I mean - honestly - how many of you all have ever used a box-and-whisker plot in your real life? Or a stem-and-leaf plot? How often has the Pythagorean Theorem come in handy (and if it ever has, what was the chance that you couldn't easily look it up when you needed it)? Outside of basic math functions, how many specific math concepts have ever been necessary without being able to readily look it up or gain assistance?

Now, I believe in the value of mathematics. I think the problem-solving skills are handy. A basic knowledge of algebra is great for better solving real-life math problems. The various ways of thinking and pattern-recognition learned through practicing math skills are invaluable. But what difference does it really make if some kid knows how to make a freaking box-and-whisker plot as opposed to spending that time mastering more basic skills at a deeper level?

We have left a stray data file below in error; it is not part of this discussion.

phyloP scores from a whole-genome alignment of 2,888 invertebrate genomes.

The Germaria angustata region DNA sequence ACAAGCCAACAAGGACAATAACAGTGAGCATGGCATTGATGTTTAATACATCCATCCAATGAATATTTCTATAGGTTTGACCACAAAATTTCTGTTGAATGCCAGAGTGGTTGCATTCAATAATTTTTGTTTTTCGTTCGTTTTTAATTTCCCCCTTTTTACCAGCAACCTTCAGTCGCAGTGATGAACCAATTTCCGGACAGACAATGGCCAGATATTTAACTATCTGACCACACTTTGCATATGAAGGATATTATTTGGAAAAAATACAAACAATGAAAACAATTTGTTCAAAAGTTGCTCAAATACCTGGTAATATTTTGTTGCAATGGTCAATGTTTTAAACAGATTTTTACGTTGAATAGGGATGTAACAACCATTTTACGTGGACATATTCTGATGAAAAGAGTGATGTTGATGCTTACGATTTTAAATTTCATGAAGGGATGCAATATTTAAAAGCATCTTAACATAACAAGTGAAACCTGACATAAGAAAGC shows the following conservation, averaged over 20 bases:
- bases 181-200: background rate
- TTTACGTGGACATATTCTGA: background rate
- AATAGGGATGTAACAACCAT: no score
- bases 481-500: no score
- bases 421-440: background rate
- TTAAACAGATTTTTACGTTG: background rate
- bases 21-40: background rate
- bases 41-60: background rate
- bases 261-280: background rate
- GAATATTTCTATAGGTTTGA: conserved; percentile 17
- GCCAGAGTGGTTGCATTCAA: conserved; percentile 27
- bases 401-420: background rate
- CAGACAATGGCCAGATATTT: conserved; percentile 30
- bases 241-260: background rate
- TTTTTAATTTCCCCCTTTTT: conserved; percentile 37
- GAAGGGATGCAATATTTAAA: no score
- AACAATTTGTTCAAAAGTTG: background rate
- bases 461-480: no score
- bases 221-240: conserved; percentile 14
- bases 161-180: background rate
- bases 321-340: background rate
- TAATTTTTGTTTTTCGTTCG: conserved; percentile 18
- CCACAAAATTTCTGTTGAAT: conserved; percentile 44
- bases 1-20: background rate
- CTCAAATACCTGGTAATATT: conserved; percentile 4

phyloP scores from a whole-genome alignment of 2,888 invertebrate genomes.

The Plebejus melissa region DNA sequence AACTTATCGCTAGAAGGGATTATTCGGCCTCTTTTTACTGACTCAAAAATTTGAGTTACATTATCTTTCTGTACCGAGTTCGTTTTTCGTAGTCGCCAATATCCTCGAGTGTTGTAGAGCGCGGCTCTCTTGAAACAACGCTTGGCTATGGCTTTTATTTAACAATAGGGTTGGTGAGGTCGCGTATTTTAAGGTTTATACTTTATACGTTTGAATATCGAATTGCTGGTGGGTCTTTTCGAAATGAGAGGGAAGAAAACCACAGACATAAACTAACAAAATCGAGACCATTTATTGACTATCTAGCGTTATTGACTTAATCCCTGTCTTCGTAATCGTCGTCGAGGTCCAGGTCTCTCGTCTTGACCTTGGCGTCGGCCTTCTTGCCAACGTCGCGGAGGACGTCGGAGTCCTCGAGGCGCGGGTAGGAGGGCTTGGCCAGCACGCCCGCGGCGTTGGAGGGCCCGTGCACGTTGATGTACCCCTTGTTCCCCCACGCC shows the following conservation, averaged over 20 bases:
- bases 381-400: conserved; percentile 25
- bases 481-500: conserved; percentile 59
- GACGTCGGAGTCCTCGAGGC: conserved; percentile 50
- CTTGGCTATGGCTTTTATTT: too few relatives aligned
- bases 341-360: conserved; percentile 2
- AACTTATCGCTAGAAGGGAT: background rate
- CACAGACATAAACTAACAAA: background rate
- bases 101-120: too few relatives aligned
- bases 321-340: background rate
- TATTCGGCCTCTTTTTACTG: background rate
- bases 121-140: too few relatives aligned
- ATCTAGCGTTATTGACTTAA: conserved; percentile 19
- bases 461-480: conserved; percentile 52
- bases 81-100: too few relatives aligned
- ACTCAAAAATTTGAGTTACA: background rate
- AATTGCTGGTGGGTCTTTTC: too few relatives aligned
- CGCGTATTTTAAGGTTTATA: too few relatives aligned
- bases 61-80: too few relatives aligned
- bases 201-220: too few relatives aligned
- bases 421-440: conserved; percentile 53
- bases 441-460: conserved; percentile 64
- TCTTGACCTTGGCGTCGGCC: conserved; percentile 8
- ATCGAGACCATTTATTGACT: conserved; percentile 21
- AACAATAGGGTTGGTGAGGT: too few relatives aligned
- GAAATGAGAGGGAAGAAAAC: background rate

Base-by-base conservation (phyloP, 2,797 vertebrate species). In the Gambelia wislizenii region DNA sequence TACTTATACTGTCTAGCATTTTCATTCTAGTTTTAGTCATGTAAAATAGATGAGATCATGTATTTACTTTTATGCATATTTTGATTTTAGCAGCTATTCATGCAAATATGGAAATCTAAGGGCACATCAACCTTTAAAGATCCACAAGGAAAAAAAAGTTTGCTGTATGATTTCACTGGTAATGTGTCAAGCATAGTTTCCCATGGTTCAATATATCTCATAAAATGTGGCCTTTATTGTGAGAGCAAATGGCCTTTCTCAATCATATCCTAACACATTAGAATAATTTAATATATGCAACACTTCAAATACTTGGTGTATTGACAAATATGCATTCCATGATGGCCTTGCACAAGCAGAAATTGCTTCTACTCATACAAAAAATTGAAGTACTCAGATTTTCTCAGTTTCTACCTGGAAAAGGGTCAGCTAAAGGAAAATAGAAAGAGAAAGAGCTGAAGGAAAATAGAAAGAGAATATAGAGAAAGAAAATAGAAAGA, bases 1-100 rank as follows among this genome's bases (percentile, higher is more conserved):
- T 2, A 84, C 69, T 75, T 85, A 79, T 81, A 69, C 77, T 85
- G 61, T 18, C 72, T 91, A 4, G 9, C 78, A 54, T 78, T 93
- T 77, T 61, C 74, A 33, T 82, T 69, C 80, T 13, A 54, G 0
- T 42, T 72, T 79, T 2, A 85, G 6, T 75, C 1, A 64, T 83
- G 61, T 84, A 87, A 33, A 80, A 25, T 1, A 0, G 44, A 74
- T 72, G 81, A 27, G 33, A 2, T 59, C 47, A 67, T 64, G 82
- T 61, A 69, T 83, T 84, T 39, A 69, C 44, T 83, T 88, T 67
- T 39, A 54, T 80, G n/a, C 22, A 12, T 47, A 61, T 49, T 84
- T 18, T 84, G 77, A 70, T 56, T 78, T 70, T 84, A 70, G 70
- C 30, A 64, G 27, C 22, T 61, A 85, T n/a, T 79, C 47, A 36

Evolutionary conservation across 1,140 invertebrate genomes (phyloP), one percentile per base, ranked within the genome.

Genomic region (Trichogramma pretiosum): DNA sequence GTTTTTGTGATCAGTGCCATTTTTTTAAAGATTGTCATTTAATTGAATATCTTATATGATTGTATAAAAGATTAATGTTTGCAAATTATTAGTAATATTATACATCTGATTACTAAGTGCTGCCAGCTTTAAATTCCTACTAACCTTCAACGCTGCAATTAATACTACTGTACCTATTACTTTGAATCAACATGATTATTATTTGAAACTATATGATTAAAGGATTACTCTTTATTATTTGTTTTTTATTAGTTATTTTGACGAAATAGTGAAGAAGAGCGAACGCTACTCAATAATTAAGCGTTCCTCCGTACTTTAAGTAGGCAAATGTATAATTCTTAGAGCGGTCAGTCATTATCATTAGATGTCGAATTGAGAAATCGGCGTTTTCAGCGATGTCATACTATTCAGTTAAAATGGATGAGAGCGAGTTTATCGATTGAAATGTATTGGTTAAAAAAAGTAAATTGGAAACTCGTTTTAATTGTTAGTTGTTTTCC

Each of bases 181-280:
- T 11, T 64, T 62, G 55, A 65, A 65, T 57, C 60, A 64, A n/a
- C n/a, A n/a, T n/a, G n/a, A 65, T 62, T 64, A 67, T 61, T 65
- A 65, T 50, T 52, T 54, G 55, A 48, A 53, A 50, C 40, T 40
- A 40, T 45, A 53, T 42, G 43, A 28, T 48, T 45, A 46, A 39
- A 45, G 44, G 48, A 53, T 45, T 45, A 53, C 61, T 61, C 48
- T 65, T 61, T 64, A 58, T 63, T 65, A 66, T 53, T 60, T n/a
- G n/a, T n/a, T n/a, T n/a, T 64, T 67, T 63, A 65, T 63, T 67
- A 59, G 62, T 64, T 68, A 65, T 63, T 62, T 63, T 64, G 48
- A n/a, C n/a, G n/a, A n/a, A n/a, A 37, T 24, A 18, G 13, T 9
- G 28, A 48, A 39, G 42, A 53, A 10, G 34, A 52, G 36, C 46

Because I could make math relevant to the kids. I could come up with some ridiculous, fun and hands-on games and activities that would hone kids' math skills. I could teach the Hell out of math. If I didn't have to waste so much time on B.S. that some imaginary board came up with as "important" enough to put on the standardized tests that my kids' academic standing and progress are measured by. If I didn't have to scrap deeper-level learning and comprehension and actual MASTERY because my quality as a math teacher is gauged by how much improvement my kids make on B.S. tests that put as much weight on being able to determine the measures of alternate interior angles as calculating averages - with almost NO emphasis on true comprehension and problem-solving skills.